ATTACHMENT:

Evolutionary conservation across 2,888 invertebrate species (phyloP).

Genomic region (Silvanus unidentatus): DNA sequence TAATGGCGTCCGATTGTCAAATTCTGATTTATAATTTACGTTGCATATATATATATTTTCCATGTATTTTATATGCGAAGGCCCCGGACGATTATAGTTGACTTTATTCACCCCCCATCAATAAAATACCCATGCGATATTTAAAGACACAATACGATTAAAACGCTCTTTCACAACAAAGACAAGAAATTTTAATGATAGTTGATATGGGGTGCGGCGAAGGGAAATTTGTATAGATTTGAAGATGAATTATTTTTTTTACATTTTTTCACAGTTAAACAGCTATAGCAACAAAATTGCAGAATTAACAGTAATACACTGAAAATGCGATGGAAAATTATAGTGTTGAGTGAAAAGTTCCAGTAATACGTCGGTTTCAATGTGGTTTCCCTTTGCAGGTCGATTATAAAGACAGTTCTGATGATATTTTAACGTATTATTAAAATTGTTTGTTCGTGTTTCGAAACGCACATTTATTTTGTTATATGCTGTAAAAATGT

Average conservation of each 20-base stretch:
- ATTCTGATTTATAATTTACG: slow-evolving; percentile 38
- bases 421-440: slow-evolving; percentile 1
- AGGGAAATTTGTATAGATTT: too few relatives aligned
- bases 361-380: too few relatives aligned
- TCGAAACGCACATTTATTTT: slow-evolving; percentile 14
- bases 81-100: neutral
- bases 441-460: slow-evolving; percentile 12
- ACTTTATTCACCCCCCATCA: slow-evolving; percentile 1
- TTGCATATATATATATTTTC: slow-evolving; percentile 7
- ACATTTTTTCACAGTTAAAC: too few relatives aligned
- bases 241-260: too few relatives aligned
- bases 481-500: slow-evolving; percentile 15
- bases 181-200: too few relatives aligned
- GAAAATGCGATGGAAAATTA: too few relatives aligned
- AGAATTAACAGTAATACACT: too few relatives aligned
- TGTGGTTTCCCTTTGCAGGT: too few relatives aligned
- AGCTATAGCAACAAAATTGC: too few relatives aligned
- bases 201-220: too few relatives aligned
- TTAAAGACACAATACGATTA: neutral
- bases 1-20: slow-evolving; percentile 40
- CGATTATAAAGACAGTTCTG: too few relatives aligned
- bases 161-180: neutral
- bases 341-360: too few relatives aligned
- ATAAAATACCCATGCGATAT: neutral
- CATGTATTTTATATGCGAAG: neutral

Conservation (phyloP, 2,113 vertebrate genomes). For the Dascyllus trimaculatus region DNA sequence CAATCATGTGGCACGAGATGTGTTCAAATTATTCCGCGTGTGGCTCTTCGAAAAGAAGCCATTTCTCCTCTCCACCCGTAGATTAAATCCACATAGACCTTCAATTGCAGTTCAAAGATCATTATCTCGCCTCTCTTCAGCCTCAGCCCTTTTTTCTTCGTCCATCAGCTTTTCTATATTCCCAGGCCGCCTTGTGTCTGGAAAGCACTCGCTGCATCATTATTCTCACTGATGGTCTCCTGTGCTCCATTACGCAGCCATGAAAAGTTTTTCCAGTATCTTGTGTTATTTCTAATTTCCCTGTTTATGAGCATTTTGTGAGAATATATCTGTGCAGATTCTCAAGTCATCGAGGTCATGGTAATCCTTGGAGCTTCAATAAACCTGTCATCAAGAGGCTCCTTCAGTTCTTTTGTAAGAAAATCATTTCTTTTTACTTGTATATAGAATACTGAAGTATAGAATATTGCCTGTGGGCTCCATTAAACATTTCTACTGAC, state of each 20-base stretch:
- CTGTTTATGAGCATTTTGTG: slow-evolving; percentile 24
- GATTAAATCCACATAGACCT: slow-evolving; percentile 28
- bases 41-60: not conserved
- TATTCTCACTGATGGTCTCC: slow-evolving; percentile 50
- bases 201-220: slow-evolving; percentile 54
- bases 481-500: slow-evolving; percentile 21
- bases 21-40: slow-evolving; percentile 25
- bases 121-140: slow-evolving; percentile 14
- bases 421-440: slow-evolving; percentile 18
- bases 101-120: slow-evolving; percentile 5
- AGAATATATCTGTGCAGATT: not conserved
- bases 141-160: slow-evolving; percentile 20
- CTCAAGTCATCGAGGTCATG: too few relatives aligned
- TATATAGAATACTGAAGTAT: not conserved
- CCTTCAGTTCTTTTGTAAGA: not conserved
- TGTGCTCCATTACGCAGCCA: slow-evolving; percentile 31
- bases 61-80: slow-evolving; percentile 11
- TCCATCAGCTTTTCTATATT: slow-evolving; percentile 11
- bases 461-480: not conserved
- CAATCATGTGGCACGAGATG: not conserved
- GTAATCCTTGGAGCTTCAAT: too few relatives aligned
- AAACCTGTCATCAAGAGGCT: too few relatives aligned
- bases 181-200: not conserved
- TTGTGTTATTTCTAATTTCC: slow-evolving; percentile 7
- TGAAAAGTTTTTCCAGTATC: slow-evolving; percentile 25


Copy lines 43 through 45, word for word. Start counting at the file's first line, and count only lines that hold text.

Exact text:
- TATATAGAATACTGAAGTAT: not conserved
- CCTTCAGTTCTTTTGTAAGA: not conserved
- TGTGCTCCATTACGCAGCCA: slow-evolving; percentile 31